Want to Franchise Your Business? Start with an Effective Business Plan.

Want to Franchise Your Business? Start with an Effective Business Plan - Featured Image
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In starting any business, a business plan acts as an important roadmap to success. And if you’re looking to franchise your business, it’s even more important. A business plan shows the strength and profitability of your concept, which is vital in attracting investors, employees, and franchise consultants who have the insight, knowledge, experience and connections to get your business to the next level.

Business Plan Brass Tacks
Below are the sections of a typical business plan and some general tips. Your plan may vary according to your specific business, but this will give you some pointers for writing these common sections.

Executive SummaryExecutive Summary
This is basically your entire plan in a nutshell, and it needs to be compelling enough to convince the reader to continue reading. Here you’ll touch on the key elements of your plan and make a powerful argument that your business will succeed – all in a very concise manner. You should probably write this section last so you have a clear picture of the entire plan in your head.

Company DescriptionCompany Description
Make sure this section not only emphasizes how your business fulfills a unique need in the marketplace, but also how you’re better than your competitors.

Market AnalysisMarket Analysis
Here you’ll share the invaluable market research that validates your business model. Make sure you explain your target market in detail and show how your product or service will answer their needs. Learn more here.

Organization and ManagementOrganization and Management
Leadership is key to any successful business and you’ll need to demonstrate the qualifications of the owner/s and board of directors (if your business has one). To illustrate your company’s structure, an organization chart is very effective in showing that you’ve thought through how your business systems will run across the board and who’s in charge of each operation. Visuals are also a great way to make your business plan more engaging.

Service or Product LineService or Product Line
When describing your offering, do it from the perspective of your customer. This will ensure that you explain how it fulfills their needs. Also, here is another opportunity to explain why your product is better than the competition.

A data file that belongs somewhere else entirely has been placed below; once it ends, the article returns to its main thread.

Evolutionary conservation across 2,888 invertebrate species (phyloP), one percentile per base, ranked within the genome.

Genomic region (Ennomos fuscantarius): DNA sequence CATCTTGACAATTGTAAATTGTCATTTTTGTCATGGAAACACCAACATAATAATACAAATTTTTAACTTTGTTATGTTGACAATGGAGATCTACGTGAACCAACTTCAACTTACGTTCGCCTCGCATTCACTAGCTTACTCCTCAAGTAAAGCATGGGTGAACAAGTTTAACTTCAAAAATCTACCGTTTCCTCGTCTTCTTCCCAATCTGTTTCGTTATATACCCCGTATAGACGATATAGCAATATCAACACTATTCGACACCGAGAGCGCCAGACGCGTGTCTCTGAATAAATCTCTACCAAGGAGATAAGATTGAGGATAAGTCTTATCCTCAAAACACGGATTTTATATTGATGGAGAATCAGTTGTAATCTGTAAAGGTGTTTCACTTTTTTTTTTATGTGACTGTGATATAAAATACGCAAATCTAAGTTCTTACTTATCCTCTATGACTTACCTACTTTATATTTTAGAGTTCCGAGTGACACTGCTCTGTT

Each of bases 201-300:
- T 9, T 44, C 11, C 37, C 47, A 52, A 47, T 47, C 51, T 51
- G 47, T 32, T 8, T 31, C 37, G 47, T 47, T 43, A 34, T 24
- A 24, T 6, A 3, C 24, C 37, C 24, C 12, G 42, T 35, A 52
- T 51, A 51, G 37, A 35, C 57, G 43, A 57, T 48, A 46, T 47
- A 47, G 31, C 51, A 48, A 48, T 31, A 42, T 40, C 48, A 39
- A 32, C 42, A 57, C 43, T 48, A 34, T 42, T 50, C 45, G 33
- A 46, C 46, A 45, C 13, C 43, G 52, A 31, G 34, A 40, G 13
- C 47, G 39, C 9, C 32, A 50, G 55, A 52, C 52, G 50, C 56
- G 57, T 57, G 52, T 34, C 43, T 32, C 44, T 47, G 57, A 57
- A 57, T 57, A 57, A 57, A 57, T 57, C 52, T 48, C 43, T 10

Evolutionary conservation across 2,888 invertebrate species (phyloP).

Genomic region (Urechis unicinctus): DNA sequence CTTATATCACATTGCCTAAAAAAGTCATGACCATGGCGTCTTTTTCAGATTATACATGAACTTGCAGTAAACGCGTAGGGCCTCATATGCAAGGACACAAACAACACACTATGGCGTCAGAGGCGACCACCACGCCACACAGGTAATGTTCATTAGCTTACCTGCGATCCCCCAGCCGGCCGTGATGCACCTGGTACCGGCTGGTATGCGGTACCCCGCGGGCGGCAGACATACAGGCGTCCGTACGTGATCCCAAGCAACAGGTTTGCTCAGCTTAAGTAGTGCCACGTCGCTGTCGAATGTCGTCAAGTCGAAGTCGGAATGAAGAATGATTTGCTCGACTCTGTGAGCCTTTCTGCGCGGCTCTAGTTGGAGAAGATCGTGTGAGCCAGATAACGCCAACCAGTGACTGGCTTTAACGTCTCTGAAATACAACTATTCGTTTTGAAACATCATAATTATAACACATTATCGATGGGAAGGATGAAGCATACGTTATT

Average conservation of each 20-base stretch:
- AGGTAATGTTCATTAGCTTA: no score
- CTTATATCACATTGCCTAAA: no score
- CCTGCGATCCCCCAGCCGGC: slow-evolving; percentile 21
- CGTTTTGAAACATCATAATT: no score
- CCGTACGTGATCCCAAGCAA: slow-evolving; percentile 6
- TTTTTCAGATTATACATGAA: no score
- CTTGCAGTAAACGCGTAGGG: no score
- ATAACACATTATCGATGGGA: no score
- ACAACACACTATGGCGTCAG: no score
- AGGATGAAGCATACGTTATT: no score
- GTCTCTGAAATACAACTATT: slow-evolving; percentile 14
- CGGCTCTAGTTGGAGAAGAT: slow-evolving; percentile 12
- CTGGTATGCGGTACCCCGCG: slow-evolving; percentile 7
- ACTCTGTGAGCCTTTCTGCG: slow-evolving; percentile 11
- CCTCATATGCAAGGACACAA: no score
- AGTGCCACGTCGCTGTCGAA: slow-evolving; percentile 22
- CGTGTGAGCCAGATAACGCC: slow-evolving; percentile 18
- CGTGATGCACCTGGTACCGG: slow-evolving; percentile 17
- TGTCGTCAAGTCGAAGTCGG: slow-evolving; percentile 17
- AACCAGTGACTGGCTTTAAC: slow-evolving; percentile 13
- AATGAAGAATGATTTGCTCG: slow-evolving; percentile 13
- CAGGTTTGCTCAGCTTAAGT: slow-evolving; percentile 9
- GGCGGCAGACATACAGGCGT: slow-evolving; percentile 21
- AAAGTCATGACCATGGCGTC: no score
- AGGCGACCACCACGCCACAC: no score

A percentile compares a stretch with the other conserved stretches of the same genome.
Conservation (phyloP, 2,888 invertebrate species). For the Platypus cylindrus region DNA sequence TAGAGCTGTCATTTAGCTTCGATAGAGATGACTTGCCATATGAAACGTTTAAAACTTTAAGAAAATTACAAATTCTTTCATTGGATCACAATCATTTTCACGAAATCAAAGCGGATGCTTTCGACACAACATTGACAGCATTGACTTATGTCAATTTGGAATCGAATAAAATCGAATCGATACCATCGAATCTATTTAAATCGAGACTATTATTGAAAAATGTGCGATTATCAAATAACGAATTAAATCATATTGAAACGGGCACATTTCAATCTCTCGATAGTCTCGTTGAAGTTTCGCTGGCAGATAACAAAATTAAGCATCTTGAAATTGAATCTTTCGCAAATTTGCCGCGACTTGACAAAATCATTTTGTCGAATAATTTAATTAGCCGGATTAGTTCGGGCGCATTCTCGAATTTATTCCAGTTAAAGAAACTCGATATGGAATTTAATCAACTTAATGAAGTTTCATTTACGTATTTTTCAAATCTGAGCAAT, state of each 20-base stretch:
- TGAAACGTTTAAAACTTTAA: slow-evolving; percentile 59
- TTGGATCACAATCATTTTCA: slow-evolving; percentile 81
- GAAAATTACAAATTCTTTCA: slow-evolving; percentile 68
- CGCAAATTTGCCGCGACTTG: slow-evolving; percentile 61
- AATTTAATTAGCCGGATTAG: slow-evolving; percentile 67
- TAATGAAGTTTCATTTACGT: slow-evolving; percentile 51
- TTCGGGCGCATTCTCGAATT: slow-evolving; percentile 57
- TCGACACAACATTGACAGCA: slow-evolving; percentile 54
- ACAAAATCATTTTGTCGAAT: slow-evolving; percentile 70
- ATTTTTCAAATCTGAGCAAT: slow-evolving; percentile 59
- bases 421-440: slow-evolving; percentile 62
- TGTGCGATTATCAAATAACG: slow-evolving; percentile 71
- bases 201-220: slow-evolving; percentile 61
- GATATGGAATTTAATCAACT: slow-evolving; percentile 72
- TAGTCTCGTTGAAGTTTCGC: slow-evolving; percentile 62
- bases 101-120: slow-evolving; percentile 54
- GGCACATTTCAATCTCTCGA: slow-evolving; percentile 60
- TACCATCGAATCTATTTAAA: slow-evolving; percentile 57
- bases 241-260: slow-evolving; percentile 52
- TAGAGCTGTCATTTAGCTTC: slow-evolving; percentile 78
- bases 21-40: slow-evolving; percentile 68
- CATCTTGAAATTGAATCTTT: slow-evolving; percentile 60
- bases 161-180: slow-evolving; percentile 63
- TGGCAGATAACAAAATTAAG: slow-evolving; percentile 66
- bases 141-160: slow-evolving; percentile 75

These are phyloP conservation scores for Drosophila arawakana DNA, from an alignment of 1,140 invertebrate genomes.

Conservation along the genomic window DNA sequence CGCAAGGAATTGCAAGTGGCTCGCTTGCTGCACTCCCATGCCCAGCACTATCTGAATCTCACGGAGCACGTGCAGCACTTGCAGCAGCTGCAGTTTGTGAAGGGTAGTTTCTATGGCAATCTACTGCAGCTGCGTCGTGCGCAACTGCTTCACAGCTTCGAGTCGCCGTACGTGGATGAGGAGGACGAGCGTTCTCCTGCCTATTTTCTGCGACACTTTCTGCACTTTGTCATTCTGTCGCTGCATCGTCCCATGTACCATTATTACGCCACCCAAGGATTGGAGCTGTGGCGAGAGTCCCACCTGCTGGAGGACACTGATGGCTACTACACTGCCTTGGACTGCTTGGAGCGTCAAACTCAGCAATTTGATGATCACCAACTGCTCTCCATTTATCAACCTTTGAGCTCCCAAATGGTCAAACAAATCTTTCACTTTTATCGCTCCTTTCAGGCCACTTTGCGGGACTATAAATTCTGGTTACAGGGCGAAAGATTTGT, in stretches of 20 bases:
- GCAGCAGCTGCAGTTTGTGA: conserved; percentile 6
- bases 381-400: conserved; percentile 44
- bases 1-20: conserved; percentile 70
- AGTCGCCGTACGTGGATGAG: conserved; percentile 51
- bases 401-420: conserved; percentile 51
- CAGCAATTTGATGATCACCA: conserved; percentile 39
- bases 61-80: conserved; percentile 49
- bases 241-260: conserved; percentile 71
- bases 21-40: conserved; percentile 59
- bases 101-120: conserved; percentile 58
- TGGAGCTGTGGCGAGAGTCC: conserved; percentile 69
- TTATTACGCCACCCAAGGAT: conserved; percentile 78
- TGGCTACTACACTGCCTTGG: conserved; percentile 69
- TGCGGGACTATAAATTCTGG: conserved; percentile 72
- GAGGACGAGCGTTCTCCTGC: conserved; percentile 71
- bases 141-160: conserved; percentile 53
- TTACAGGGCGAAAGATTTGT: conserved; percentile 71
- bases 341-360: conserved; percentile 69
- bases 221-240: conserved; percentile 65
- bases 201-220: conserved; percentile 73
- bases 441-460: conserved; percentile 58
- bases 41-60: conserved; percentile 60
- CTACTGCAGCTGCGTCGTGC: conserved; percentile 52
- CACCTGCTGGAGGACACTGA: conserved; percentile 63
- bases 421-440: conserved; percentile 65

Marketing and SalesMarketing and Sales
From defining and prioritizing your prospects to determining how you’re going to reach out to them, there is much to think through here. You’ll need to demonstrate that you have a solid game plan for increasing sales. If you’re interested in franchising your business, this section should provide a strategy for this type of growth. For some insight on this, take a look at “How to Structure A Successful Franchise System.”

Funding RequestFunding Request
If you’re not seeking financial assistance, this section can obviously be left out. If you are, you’ll need to explain your funding requirements for both now and in the future, and provide specific information about your financial history.

Financial ProjectionsFinancial Projections
In addition to historical and prospective data, you’ll also want to provide a brief analysis for both ratios and trends. Graphs are great for this.

The information provided here is a very general overview but the details are only a click away on the “Create Your Business Plan” section of the U.S. Small Business Administration’s website. They even have a Business Plan Tool that gives you step-by-step directions. A log-in system keeps your plan secure and you can save, revisit, and revise it as much as you like. With a task as momentous as this one, it’s safe to say you won’t finish it in one sitting. But rest assured, it will be well worth the blood, sweat, and tears. According to Forbes contributor Patrick Hull, writing your business plan will force you to ask questions and “the more questions you ask yourself about the business, the more you can minimize risks.”